Reflections on My Experience as a Genetics & Public Policy Fellow

Posted by: Christa Wagner, PhD, 2016-17 ASHG/NHGRI Genetics & Public Policy Fellow

If you had asked me when I started my PhD if I could envision myself working in public policy, including as a staffer in the U.S. Senate, I would have said no way! But this reality is the beauty and excitement of the ASHG/NHGRI Genetics & Public Policy Fellowship, which has exposed me to policymaking in the executive and legislative branches of the U.S. Government, as well as with the Science Policy Department at ASHG.

As a graduate student at the Johns Hopkins University School of Medicine, my research on a complex genetic disorder that often results in immune deficiencies opened my eyes to issues in bioethics and policymaking. I wondered how non-scientists in state and federal law-making bodies were informed about the scientific and health implications of their policies. I stepped out of the box and took a short leave of absence from graduate school to work with the Policy Director at the Ovarian Cancer National Alliance in Washington, D.C., and was hooked.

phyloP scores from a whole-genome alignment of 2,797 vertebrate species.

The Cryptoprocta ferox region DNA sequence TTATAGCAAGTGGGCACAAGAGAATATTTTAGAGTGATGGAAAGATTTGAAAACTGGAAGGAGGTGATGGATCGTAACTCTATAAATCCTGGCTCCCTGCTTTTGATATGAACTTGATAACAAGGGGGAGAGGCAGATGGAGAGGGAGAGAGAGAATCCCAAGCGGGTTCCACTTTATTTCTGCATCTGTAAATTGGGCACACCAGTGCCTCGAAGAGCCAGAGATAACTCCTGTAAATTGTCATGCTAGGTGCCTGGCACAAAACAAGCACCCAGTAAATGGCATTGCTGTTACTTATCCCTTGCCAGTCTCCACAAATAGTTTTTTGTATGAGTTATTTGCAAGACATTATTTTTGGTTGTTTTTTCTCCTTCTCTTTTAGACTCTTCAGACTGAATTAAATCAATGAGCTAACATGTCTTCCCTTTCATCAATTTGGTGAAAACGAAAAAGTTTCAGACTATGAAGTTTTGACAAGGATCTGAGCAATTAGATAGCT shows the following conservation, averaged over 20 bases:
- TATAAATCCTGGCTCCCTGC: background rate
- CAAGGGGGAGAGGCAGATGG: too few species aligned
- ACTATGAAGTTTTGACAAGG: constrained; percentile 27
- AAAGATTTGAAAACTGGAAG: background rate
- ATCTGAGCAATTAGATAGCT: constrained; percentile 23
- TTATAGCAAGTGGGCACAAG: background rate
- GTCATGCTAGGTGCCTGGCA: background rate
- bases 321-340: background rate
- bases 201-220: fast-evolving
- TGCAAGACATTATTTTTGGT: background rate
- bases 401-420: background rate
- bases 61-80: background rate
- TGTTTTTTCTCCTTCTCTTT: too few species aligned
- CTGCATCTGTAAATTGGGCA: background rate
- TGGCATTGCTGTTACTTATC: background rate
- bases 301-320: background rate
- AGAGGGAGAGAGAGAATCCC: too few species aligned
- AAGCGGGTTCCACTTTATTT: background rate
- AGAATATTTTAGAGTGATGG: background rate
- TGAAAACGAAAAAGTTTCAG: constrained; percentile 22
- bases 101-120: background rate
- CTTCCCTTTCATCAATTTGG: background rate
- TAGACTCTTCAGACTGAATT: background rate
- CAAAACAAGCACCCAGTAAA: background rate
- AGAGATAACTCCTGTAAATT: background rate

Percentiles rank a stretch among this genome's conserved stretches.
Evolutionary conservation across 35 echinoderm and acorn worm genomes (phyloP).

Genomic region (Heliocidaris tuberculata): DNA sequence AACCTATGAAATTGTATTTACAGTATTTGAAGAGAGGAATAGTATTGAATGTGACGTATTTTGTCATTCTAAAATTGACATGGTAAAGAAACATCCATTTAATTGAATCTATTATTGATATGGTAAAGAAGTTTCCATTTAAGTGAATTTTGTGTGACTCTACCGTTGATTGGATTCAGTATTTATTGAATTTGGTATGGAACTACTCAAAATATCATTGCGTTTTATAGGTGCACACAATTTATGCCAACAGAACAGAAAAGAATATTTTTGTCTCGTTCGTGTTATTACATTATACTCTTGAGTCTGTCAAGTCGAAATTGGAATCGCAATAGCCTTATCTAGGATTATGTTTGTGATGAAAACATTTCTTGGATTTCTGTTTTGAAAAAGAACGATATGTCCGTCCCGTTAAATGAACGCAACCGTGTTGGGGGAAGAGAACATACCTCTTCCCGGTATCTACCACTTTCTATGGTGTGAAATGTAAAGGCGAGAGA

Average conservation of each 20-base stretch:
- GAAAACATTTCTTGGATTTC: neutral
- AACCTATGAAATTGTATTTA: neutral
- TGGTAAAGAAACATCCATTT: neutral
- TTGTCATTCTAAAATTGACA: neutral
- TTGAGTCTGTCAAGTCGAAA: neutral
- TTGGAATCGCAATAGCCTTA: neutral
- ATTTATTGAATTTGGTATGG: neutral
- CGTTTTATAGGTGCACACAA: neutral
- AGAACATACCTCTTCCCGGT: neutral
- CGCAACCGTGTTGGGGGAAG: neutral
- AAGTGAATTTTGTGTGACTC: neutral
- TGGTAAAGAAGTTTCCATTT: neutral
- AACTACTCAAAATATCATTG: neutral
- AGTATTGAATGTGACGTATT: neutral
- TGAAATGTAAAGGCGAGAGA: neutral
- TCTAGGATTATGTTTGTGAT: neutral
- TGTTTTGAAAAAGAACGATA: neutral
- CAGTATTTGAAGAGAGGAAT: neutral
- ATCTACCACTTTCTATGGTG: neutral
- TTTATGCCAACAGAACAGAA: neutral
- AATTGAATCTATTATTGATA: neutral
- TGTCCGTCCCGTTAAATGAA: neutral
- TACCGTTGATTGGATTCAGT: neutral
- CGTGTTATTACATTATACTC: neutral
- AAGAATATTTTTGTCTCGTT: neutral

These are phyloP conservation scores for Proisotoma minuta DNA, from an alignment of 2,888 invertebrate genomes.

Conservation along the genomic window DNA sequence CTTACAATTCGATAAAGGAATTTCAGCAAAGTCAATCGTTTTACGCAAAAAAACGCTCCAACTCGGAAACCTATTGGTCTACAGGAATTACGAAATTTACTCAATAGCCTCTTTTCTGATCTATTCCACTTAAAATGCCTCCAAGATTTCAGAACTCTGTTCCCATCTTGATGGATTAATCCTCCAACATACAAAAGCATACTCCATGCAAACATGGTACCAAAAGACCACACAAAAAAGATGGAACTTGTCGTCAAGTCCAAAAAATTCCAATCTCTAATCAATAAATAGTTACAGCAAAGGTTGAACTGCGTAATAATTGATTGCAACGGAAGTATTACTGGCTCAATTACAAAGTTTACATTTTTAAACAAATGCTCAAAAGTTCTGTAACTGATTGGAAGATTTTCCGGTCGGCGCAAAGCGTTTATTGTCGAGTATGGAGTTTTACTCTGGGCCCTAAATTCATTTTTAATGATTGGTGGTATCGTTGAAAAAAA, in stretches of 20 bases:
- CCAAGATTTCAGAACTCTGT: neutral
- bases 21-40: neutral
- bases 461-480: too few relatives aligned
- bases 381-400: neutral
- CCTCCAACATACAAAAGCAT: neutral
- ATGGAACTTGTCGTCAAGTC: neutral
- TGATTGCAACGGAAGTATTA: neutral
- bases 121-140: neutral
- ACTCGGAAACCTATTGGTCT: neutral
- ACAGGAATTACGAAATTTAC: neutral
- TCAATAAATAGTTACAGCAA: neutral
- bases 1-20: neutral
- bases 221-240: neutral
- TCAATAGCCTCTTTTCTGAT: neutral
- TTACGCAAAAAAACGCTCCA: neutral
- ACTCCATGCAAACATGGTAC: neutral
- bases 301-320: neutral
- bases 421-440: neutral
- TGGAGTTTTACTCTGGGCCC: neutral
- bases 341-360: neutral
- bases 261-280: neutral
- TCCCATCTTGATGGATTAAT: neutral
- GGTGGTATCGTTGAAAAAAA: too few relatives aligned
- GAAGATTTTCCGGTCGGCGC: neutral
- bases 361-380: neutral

Breaking the Ice

The Genetics & Public Policy Fellowship has been essential and a life-changing experience in my transition from an academic research environment into policy and advocacy. I began my fellowship in the Policy and Program Analysis Branch (PPAB) at the National Human Genome Research Institute (NHGRI). I helped the team keep up with new legislation in Congress and with regulations in other agencies that would affect NHGRI researchers and grantees. I helped assemble the FY2018 Congressional Budget Justification, which each agency compiles yearly to outline financial needs and highlight program successes and goals. Since 2016 was an election year, I also helped to draft the presidential transition team documents, again outlining the important work being conducted by intramural and extramural researchers at NHGRI.

Lessons in Drinking from a Fire Hose

My second rotation was a primer in hitting the ground running, as I joined the office of Senator Sherrod Brown just before Inauguration Day in January 2017. I worked on a broad range of issues in healthcare and biomedical research, including Medicare and Medicaid, infant mortality, the opioid addiction crisis, antibiotic resistance, drug pricing, and rare diseases.